The results presented above show that Case 4 (i.e., the proposed strategy), which introduces P2G equipment and takes into account the user’s participation in the DR and the uncertainty of wind turbine and photovoltaic output, is economical and greatly improves the net income of the system.
4.3 Scheduling Plan Analysis
Figure 4 shows the load curves after users participate in the DR in Case 4. Affected by the energy price, users transfer part of the load during the period of high electricity prices to the period of electricity prices, which has a positive effect on peak cutting and valley filling.
Figure 5 shows 200 output curves of the wind turbine, five output curves after scenario reduction, and the corresponding probability of five scenes. Figure 6 shows 200 output curves of the photovoltaic units, five output curves after scenario reduction, and the corresponding probability of the five scenes. The output of the five scenes after scenario reduction is multiplied by their corresponding probabilities, and the equivalent output curve can be obtained by summing the five products. Figure 7 shows the equivalent wind turbine output curve and the equivalent photovoltaic unit output curve.
By comparing the equivalent output curves with the originally predicted output curves, one can see that there is a certain gap in the output. If the dispatching is carried out according to the original data, there will be an imbalance between supply and demand.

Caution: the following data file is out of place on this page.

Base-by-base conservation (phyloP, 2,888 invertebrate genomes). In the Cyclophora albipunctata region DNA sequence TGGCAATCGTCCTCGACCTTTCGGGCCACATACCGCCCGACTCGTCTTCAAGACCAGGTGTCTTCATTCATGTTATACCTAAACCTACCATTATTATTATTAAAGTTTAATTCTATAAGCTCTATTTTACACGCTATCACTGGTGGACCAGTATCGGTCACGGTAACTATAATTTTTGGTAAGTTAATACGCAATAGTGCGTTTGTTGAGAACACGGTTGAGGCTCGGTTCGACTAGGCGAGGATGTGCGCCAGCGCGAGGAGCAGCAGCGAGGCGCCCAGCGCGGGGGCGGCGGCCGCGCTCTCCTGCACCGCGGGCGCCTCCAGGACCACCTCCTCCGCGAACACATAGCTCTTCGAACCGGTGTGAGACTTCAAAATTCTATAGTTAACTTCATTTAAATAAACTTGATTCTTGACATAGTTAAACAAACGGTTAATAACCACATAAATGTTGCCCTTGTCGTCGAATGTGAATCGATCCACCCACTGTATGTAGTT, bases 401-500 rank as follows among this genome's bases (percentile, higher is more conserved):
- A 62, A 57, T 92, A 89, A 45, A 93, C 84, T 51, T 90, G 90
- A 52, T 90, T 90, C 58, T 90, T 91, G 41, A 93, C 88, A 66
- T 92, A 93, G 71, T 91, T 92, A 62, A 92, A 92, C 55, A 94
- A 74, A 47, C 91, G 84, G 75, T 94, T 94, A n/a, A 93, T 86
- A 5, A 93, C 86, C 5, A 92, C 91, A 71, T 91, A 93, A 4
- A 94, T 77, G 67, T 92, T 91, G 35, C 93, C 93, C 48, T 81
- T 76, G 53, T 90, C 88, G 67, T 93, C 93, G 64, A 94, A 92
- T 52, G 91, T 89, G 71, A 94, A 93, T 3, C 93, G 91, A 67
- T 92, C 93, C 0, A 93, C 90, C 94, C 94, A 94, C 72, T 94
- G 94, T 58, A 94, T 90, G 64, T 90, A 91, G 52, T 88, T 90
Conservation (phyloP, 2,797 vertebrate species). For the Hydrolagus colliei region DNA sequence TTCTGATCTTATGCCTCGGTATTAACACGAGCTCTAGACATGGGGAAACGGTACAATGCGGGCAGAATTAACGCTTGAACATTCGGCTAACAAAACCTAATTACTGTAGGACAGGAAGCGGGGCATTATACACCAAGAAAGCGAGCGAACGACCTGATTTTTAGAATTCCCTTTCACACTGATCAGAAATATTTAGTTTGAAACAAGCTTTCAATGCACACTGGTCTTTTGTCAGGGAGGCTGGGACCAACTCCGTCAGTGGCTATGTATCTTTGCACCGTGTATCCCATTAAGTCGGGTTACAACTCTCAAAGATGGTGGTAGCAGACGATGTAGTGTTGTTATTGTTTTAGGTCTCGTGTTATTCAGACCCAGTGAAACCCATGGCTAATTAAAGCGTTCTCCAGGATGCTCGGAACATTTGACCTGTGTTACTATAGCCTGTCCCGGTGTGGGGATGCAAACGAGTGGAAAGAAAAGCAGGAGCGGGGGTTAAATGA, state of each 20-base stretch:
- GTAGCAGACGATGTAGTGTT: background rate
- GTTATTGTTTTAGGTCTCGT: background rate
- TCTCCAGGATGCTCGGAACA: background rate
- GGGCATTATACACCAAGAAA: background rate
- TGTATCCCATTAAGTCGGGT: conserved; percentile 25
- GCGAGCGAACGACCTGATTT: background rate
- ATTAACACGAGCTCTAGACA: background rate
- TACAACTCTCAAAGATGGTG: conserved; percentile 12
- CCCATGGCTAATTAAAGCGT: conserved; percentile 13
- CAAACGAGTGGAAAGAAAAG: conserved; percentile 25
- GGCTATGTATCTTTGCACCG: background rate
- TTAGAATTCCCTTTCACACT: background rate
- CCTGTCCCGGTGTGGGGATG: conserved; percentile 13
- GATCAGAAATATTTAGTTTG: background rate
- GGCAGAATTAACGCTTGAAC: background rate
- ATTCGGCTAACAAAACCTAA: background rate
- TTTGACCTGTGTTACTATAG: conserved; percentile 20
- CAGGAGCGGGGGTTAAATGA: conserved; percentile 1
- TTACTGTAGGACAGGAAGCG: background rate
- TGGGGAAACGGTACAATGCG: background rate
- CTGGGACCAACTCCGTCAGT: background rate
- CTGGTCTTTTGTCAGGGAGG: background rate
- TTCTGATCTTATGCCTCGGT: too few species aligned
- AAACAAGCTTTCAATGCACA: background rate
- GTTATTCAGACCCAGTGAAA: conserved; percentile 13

Figure 8 shows the balance of electric power, natural gas power, cold power and thermal power in Case 1, and Figure 9 shows the same balance in Case 4. By comparing Figures 8, 9, one can see that, in Case 4 (P2G equipment added), the amount of power purchased from the power grid increases during the period of low electricity prices. The electric energy is converted into natural gas to supply gas load through the P2G equipment, and the rest is stored by energy storage equipment for standby. The amount of natural gas purchased from the natural gas network is reduced, and the natural gas load changes from relying only on the natural gas network to mainly on the P2G equipment. Since the natural gas supply is sufficient, the output of the gas boiler and micro-turbine increases. Accordingly, the output of the absorption refrigerator and heat exchanger is also increased.
As the cost coefficient of the photovoltaic unit in this study is lower than that of the wind turbine, all the output of the photovoltaic unit has been preferentially consumed, and only the wind energy is wasted. Figure 10 shows the waste rate of wind turbine output in the four cases. From Case 1 to Case 4 (i.e., with the introduction of the P2G equipment, DR technology and scenario generation and reduction technology), the waste rate gradually decreases. Case 4, the proposed strategy, has the optimal consumption ability.
Based on economic principles, this paper introduces a demand elasticity matrix in the price-based DR. According to the predicted wind turbine and photovoltaic unit outputs in the next 24 h, the scenario generation and reduction technology are used to obtain the equivalent wind turbine and photovoltaic unit output curves. P2G equipment is introduced to enhance the electro-pneumatic coupling of the system. The GAMS solver is used to solve the model and obtain the optimal energy purchase plan and scheduling scheme of the energy equipment, the energy conversion equipment and the energy storage equipment. Taking a park-level IES as an example, four cases were set up. Analysis and comparison of the results show that the proposed strategy performs well in achieving peak cutting and valley filling, maximizing the net income of the system operators, promoting the consumption of renewable energy and improving the energy utilization rate of the system.